Top Streaming Picks for STEM & STEAM

Previously here at TNN we talked about incorporating streaming options as a way to encourage a general interest in STEM and Science in general. The general idea being that as screen time is already a part of our lives, using family viewing to explore new worlds.

Now that we’ve covered the basic types of programs, I have gone ahead and listed a few of my favorite shows from each of the big 4 streaming providers; Prime, Netflix, Hulu, and Disney +.

Prime Science

Prime STEM Jr. Science Shows (ages 5-10)

Animal Encyclopedia and Wild Kratts are always a go-to for me. Animal encyclopedia is a fun mix of different animals and ecosystems with enough science to call it educational but can be a little low energy for some kids. I was hooked on the original Wild Kratts as a kid but find that the new animated version to be just as endearing and manage to fit in even more information in this new format.

Sci Girls holds a place deep in my heart as female representation in science programming was always such a rarity as a kid. These days it is more common, but still not the norm. This show follows actual junior scientists as they work with mentors to develop some amazing stuff.

Whats up in Space is a pretty classic kids science program exploring space travel and our solar system. The content is nothing new or revolutionary, but it is a definite addition to your watch-list if you are looking for STEM content on Amazon Prime.

Brain Candy is what it says on the tin, this upbeat fun kids show sprinkles in trivia and science. The content is fun and upbeat without being too technical for younger viewers.

Prime Middle School Science (ages 11-13)

Annedroids is one of those picks that may have some parents squinting my way. While yes, the show is essentially science fiction the vast majority of the material is based on science fact. Additionally, the problem solving the kids use in the show is a valuable part of the scientific process and the shows more evenly balanced cast as far as gender and race are considered is a nice change of pace.

Ocean Mysteries with Jeff Corwin is a smaller version of the nature documentaries you are likely to find on other streaming services. The series takes place at the Atlanta Aquarium, an AMAZING facility which gives the added advantage of having experts on hand and a broader variety of species available all in one place.

Design Squad is definitely the kind of program that I would have gotten all fired up about in middle school. Real-life teen designers and engineers are tasked with seemingly impossible challenges, from the perfect pancake flipper to wind-powered kinetic art. The thought process and trial and error are what make this show a must-see. Science doesn’t always get it right on the first go, and sometimes you have to figure out how to get things wrong before you can get them right.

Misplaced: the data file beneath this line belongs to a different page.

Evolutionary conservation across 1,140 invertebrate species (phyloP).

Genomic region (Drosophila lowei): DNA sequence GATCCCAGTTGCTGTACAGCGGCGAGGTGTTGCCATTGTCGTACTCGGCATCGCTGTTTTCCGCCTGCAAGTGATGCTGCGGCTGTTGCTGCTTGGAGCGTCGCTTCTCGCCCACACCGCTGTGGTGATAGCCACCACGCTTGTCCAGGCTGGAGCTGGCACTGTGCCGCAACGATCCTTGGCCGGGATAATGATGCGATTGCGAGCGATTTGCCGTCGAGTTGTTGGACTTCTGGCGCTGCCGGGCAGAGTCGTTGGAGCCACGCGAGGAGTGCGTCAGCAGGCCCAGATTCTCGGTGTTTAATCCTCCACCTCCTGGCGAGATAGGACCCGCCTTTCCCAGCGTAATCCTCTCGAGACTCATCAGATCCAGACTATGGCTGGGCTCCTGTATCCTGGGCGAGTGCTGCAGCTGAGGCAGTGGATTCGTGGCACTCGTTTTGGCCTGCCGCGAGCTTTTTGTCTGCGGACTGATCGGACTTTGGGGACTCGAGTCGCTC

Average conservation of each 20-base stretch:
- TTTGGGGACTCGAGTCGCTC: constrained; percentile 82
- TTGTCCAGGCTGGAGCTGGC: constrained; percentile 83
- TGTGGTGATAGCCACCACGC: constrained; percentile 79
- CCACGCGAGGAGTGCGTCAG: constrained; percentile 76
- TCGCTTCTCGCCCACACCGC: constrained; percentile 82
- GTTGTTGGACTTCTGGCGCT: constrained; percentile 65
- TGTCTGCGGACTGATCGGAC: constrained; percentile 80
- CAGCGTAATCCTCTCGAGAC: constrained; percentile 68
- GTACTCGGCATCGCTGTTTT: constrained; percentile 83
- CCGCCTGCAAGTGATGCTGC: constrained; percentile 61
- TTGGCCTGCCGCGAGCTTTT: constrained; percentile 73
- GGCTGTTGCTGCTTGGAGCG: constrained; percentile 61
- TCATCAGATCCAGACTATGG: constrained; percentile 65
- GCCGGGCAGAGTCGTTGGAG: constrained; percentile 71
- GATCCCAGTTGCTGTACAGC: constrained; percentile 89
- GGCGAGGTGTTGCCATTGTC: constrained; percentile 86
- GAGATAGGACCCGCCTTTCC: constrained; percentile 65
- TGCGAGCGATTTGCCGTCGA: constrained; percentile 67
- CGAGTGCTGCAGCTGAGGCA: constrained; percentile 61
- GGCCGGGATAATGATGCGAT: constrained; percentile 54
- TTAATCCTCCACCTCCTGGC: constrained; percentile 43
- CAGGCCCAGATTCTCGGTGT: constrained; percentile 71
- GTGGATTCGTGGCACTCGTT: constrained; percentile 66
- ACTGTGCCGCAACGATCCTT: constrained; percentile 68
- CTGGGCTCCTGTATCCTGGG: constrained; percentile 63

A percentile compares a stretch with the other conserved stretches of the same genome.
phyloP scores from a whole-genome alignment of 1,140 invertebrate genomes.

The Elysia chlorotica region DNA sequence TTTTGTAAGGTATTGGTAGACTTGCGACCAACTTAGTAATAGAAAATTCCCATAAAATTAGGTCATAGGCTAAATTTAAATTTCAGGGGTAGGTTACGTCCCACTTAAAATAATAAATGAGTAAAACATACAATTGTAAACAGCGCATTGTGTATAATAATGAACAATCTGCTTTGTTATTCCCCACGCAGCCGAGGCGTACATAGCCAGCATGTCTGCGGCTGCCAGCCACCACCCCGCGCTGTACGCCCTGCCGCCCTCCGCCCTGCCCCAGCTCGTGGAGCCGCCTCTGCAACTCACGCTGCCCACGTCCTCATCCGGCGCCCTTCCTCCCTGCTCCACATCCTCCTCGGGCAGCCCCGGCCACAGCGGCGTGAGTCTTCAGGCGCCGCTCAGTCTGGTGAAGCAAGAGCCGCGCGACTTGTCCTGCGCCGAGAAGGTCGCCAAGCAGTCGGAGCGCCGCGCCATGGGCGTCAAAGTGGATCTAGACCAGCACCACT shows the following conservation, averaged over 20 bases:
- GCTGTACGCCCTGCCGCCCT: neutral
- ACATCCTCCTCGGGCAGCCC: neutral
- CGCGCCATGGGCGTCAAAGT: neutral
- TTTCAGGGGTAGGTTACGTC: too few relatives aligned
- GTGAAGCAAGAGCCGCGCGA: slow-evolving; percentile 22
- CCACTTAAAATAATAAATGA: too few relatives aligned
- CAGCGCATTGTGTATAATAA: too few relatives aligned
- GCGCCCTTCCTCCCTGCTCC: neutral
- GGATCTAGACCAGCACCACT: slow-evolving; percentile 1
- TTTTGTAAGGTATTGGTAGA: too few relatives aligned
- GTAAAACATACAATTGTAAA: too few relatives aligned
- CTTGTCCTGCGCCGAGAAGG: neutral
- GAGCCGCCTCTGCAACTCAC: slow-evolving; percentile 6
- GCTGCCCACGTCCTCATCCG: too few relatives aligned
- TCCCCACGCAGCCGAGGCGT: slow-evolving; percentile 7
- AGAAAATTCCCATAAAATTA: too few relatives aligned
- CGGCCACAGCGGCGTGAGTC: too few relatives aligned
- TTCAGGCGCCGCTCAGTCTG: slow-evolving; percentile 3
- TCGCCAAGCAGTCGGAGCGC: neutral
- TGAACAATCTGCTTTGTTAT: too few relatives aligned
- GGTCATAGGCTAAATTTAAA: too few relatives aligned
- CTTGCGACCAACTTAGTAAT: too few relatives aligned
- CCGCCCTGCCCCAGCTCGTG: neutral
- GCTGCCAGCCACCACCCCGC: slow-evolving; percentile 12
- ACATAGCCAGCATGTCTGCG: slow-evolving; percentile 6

Prime High School Science (14-18)

High School – Big Picture with Kal Penn, Science of Secrecy, Xploration animal science and Xploration Earth 2050.

For more STEM and STEAM or educational programming options on Amazon Prime you can check out resources from ‘We Are Teachers’ by clicking HERE.

STEM & STEAM on Netflix

Netflix – https://www.weareteachers.com/educational-netflix-shows/

Elementary STEM to Stream (3-10)

While interactive shows like Sid the Science kid may get old for parents, they are great for budding young scientists pre-k and younger.

Dino Hunt is a fantastic spin on the standard nature documentary which could only possibly be improved if it had been narrated by Sir David Attenborough. On that same vein is If I were an animal which has been a really cool way to explore the natural world in a different way from the normal point and shoot documentary.

The all-time favorite, for now, and forever, is and always will be Magic School Bus. I will follow Ms. Frizzle underneath a volcano, into the human body, and to pluto and back, even if it isn’t a planet anymore.

The InBESTigators is a really cute investigative science mystery series and nice pick for family watching as the awkward hijinks create enough laughs for even older kids (or nannies) to enjoy.

Middle STEM to STREAM (11-14)

Bill Nye, regardless of the decade, will always have my attention and my heart. I grew up watching Bill ride his bicycle (bike shorts and all) from the Sun to Pluto. I saw him have to explain, to fully grown adults, how detrimental an oil leak is to our ecosystem. Now I watch him explore everything from the basics of scientific theory to advancements in quantum computing. Bonus points – both old and new Bill are currently available on Netflix.

The Expanding Universe of Ashley Garcia is a phenomenal Netflix original featuring a female latinx super genius trying to navigate the world of teenagers and high school. Though the show is more family sitcom than science education, it touches on a lot of interesting topics and provides representation to a frequently under-served demographic at a pivotal age. For that and that alone I have included it in the recommendations for all three age groups (plus, it’s a really cute show).

Absurd Planet is hilarious and bizarre version of one of my high school recommendations, Our Planet. And Oh Yuck! covers all of the disgusting but still fascinating scientific concepts of things you’d probably rather not know about. Other recommendations include the live-action version of Carmen SanDiego, which is hilarious to watch as an adult, The Impossible Flight, 100 questions, and Magic for Humans, which features a lot of optical illusions and outside of the box thinking.